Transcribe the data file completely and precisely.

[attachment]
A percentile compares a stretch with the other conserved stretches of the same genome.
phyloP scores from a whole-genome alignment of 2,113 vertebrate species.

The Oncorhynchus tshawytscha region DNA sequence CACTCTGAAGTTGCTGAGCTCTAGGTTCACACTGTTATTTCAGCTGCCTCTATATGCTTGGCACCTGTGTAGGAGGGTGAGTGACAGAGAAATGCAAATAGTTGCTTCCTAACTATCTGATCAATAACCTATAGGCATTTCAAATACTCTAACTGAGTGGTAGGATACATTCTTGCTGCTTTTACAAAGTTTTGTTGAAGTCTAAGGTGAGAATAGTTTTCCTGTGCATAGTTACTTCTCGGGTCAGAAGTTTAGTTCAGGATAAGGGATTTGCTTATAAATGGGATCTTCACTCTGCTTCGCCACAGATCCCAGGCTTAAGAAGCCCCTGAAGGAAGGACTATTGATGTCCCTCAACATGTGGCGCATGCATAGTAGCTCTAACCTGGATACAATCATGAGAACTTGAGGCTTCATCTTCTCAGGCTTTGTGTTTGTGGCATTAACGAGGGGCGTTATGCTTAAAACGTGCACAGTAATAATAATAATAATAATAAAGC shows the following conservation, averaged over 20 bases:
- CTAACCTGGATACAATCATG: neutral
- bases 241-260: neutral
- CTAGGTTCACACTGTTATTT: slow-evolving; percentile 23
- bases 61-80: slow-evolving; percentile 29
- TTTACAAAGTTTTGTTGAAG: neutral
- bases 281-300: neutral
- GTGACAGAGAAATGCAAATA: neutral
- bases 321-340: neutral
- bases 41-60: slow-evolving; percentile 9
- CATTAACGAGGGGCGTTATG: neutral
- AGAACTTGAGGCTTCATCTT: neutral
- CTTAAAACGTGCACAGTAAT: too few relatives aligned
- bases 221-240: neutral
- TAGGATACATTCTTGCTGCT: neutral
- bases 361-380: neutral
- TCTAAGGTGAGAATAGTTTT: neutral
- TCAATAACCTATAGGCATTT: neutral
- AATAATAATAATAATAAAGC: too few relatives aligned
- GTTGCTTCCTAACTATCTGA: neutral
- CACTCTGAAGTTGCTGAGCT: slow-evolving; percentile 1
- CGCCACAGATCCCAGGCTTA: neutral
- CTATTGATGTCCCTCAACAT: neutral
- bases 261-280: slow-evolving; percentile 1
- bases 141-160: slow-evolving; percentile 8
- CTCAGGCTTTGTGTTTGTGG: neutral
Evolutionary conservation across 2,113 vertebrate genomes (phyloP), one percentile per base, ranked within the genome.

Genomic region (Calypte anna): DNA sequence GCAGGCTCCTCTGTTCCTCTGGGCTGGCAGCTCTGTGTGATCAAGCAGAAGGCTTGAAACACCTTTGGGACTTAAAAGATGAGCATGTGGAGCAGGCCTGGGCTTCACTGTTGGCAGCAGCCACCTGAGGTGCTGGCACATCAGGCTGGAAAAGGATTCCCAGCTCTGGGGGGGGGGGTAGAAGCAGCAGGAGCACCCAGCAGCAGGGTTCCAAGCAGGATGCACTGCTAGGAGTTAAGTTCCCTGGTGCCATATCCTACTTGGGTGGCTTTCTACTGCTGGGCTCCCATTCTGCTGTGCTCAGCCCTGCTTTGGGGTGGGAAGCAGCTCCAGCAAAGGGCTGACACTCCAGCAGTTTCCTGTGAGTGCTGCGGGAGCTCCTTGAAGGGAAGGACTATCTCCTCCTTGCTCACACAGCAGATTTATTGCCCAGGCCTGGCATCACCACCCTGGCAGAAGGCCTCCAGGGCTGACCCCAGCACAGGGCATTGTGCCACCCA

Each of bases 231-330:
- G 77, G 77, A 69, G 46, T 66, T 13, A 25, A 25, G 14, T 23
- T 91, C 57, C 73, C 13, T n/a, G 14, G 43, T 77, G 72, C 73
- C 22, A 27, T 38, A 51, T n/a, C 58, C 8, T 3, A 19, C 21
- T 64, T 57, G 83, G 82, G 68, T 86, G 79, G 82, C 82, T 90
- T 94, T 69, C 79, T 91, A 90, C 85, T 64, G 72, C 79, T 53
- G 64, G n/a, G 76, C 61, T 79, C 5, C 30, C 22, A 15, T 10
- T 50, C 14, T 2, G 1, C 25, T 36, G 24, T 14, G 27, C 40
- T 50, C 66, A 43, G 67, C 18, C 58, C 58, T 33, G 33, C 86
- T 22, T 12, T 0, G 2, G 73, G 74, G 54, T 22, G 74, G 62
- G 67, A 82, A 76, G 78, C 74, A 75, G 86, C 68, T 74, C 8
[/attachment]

A percentile compares a stretch with the other conserved stretches of the same genome.
phyloP scores from a whole-genome alignment of 2,113 vertebrate species.

The Oncorhynchus tshawytscha region DNA sequence CACTCTGAAGTTGCTGAGCTCTAGGTTCACACTGTTATTTCAGCTGCCTCTATATGCTTGGCACCTGTGTAGGAGGGTGAGTGACAGAGAAATGCAAATAGTTGCTTCCTAACTATCTGATCAATAACCTATAGGCATTTCAAATACTCTAACTGAGTGGTAGGATACATTCTTGCTGCTTTTACAAAGTTTTGTTGAAGTCTAAGGTGAGAATAGTTTTCCTGTGCATAGTTACTTCTCGGGTCAGAAGTTTAGTTCAGGATAAGGGATTTGCTTATAAATGGGATCTTCACTCTGCTTCGCCACAGATCCCAGGCTTAAGAAGCCCCTGAAGGAAGGACTATTGATGTCCCTCAACATGTGGCGCATGCATAGTAGCTCTAACCTGGATACAATCATGAGAACTTGAGGCTTCATCTTCTCAGGCTTTGTGTTTGTGGCATTAACGAGGGGCGTTATGCTTAAAACGTGCACAGTAATAATAATAATAATAATAAAGC shows the following conservation, averaged over 20 bases:
- CTAACCTGGATACAATCATG: neutral
- bases 241-260: neutral
- CTAGGTTCACACTGTTATTT: slow-evolving; percentile 23
- bases 61-80: slow-evolving; percentile 29
- TTTACAAAGTTTTGTTGAAG: neutral
- bases 281-300: neutral
- GTGACAGAGAAATGCAAATA: neutral
- bases 321-340: neutral
- bases 41-60: slow-evolving; percentile 9
- CATTAACGAGGGGCGTTATG: neutral
- AGAACTTGAGGCTTCATCTT: neutral
- CTTAAAACGTGCACAGTAAT: too few relatives aligned
- bases 221-240: neutral
- TAGGATACATTCTTGCTGCT: neutral
- bases 361-380: neutral
- TCTAAGGTGAGAATAGTTTT: neutral
- TCAATAACCTATAGGCATTT: neutral
- AATAATAATAATAATAAAGC: too few relatives aligned
- GTTGCTTCCTAACTATCTGA: neutral
- CACTCTGAAGTTGCTGAGCT: slow-evolving; percentile 1
- CGCCACAGATCCCAGGCTTA: neutral
- CTATTGATGTCCCTCAACAT: neutral
- bases 261-280: slow-evolving; percentile 1
- bases 141-160: slow-evolving; percentile 8
- CTCAGGCTTTGTGTTTGTGG: neutral
Evolutionary conservation across 2,113 vertebrate genomes (phyloP), one percentile per base, ranked within the genome.

Genomic region (Calypte anna): DNA sequence GCAGGCTCCTCTGTTCCTCTGGGCTGGCAGCTCTGTGTGATCAAGCAGAAGGCTTGAAACACCTTTGGGACTTAAAAGATGAGCATGTGGAGCAGGCCTGGGCTTCACTGTTGGCAGCAGCCACCTGAGGTGCTGGCACATCAGGCTGGAAAAGGATTCCCAGCTCTGGGGGGGGGGGTAGAAGCAGCAGGAGCACCCAGCAGCAGGGTTCCAAGCAGGATGCACTGCTAGGAGTTAAGTTCCCTGGTGCCATATCCTACTTGGGTGGCTTTCTACTGCTGGGCTCCCATTCTGCTGTGCTCAGCCCTGCTTTGGGGTGGGAAGCAGCTCCAGCAAAGGGCTGACACTCCAGCAGTTTCCTGTGAGTGCTGCGGGAGCTCCTTGAAGGGAAGGACTATCTCCTCCTTGCTCACACAGCAGATTTATTGCCCAGGCCTGGCATCACCACCCTGGCAGAAGGCCTCCAGGGCTGACCCCAGCACAGGGCATTGTGCCACCCA

Each of bases 231-330:
- G 77, G 77, A 69, G 46, T 66, T 13, A 25, A 25, G 14, T 23
- T 91, C 57, C 73, C 13, T n/a, G 14, G 43, T 77, G 72, C 73
- C 22, A 27, T 38, A 51, T n/a, C 58, C 8, T 3, A 19, C 21
- T 64, T 57, G 83, G 82, G 68, T 86, G 79, G 82, C 82, T 90
- T 94, T 69, C 79, T 91, A 90, C 85, T 64, G 72, C 79, T 53
- G 64, G n/a, G 76, C 61, T 79, C 5, C 30, C 22, A 15, T 10
- T 50, C 14, T 2, G 1, C 25, T 36, G 24, T 14, G 27, C 40
- T 50, C 66, A 43, G 67, C 18, C 58, C 58, T 33, G 33, C 86
- T 22, T 12, T 0, G 2, G 73, G 74, G 54, T 22, G 74, G 62
- G 67, A 82, A 76, G 78, C 74, A 75, G 86, C 68, T 74, C 8